Individual Ability to Be Mobile in Community Tied to Cognitive Function

However, association may be small and complex, authors say
Individual Ability to Be Mobile in Community Tied to Cognitive Function
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WEDNESDAY, May 15, 2024 (HealthDay News) -- Community mobility is significantly associated with cognitive function in older adults, according to a study published online May 15 in the Journal of the American Geriatrics Society.

Emiri Matsuda, from University of Alabama at Birmingham, and colleagues examined the association between life-space mobility and cognitive function. The analysis included longitudinal data from 7,016 community-dwelling Black and White adults (aged 52 years and older) participating in the REasons for Geographic and Racial Differences in Stroke Study (2003 to 2007).

The researchers found that a 5-point higher Life-Space Assessment composite score was associated with a 0.16-point higher 90-second Digit Symbol Substitution Test score when adjusting for potential confounders. In the low atherosclerotic cardiovascular disease (ASCVD) risk group, the association was strongest (0.22), as it was also for White participants (0.18). However, these differences in associations by ASCVD risk and race were not statistically significant. Similar results were seen when analyses were limited to participants aged 65 years and older and 75 years and older.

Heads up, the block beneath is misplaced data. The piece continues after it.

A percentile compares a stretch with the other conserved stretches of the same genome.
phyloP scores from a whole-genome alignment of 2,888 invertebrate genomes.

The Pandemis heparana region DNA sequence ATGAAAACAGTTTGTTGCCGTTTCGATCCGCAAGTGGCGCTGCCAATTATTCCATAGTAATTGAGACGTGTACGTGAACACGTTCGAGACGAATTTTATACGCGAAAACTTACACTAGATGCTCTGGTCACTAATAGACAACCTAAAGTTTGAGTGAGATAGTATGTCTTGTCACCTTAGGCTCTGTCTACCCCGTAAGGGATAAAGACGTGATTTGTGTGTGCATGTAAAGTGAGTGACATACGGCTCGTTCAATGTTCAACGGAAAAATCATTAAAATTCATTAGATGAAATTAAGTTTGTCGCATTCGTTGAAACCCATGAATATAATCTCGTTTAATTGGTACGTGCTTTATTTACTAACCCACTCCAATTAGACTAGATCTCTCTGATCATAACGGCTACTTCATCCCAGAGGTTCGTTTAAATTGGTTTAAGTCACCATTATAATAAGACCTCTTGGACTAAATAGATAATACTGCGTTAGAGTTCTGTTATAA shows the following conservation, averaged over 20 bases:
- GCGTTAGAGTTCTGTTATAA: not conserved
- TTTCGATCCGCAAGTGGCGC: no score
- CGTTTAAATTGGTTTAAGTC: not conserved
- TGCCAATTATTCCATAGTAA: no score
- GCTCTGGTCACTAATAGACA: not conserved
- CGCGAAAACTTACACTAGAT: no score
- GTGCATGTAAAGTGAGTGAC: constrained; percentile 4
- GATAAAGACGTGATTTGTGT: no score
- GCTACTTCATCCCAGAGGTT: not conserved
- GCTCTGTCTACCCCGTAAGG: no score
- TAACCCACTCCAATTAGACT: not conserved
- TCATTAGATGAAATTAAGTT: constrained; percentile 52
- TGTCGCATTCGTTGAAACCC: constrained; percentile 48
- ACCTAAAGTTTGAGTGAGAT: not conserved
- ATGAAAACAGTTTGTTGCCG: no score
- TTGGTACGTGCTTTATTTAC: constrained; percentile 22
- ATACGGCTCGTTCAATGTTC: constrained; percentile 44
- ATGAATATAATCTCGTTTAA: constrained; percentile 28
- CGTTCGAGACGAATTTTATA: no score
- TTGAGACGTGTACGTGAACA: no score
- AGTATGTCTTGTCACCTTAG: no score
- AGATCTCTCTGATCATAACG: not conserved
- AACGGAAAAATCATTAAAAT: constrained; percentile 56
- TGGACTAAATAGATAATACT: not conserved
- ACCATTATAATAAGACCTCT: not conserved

"Given the complex relationship between mobility, cognition, and ASCVD risk, interventions will likely need to be holistic, incorporating both lifestyle and physiological factors to improve overall health and function among older adults," the authors write.

One author disclosed ties to the biotechnology industry.

Abstract/Full Text

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